I'd appreciate any thoughts on the merits of my use of GAMs versus the reviewer's recommendation to use simpler functions. As an aside, I also have not really explored fitting logarithmic or exponential curves to data in R, so I would also much appreciate any pointers in that regard.

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    $\begingroup$ You have done well using GAMs, the reviewer's comment seems somewhat over-simplifying to me. $\endgroup$
    – usεr11852
    Jul 10, 2021 at 15:33
  • $\begingroup$ I have similar "distance to" ecological analysis and I am weighing the pros and cons of NLS vs. GAM. I have gone through your paper and find that you decided to stick with the GAMs for the non-linear relationships. I am perplexed however that your description of the relationship canopy volume vs distance to waterhole is "canopy volume [...] increased initially with distance from the nearest waterhole, before plateauing at around 1000 m (Fig. 3a and b)." However, plateauing behaviour is not what your GAM is showing but what an asymptotic regression would have showed. Details why? $\endgroup$ Mar 13 at 15:55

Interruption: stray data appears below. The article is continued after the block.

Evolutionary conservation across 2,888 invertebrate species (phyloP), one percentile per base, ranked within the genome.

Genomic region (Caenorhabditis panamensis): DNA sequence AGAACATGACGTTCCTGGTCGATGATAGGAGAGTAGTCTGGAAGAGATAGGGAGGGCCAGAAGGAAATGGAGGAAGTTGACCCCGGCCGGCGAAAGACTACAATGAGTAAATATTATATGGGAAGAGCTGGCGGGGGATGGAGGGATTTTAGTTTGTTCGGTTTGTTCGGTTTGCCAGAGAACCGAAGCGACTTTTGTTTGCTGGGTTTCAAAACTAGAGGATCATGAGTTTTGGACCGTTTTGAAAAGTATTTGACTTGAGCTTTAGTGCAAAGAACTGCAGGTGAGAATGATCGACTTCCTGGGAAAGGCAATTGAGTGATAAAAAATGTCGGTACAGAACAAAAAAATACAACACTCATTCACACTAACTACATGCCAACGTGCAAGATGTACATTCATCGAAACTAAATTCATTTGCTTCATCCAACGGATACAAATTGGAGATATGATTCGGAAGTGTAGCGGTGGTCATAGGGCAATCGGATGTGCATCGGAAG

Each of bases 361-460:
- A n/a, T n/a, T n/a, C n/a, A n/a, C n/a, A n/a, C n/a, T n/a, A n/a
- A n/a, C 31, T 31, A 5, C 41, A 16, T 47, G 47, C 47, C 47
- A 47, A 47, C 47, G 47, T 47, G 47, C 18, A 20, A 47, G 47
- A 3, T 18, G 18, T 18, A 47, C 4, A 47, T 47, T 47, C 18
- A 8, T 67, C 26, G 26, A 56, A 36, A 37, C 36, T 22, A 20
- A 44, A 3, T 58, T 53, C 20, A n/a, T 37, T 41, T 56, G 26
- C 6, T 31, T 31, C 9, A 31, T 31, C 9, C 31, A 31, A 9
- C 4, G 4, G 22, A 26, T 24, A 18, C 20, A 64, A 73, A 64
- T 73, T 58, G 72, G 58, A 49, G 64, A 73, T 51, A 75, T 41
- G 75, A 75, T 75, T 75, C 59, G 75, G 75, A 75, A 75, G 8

2 Answers 2


In addition to Demetri's answer (+1):

  1. The use of GAM is well-established in the field of Ecology so I would add certain books/influential articles. Show you are not reinventing the wheel rather that you are abreast with modern modelling approaches.
  2. You do not describe your sample size but you might want to try a validation schema to show that through the use of GAMs you get better goodness-of-fit. While hand-wavy if something like an AIC/BIC shows a clear preference for a particular model this can pacify some (not too sophisticated) criticism...
  3. I would emphasise how the GAM fitting procedure looks into shrinkage. It is plausible that someone oversimplified GAMs in his/her head as "a polynomial basis of sorts" and therefore prone to overfit.
  4. Take their view-point for a moment: are there any established studies suggesting logarithmic, or exponential decay curves already? The reviewer might be satisfied that you acknowledge them as a possibility. Maybe you can make a critical assessment of that prior work and show how your work is a step forward.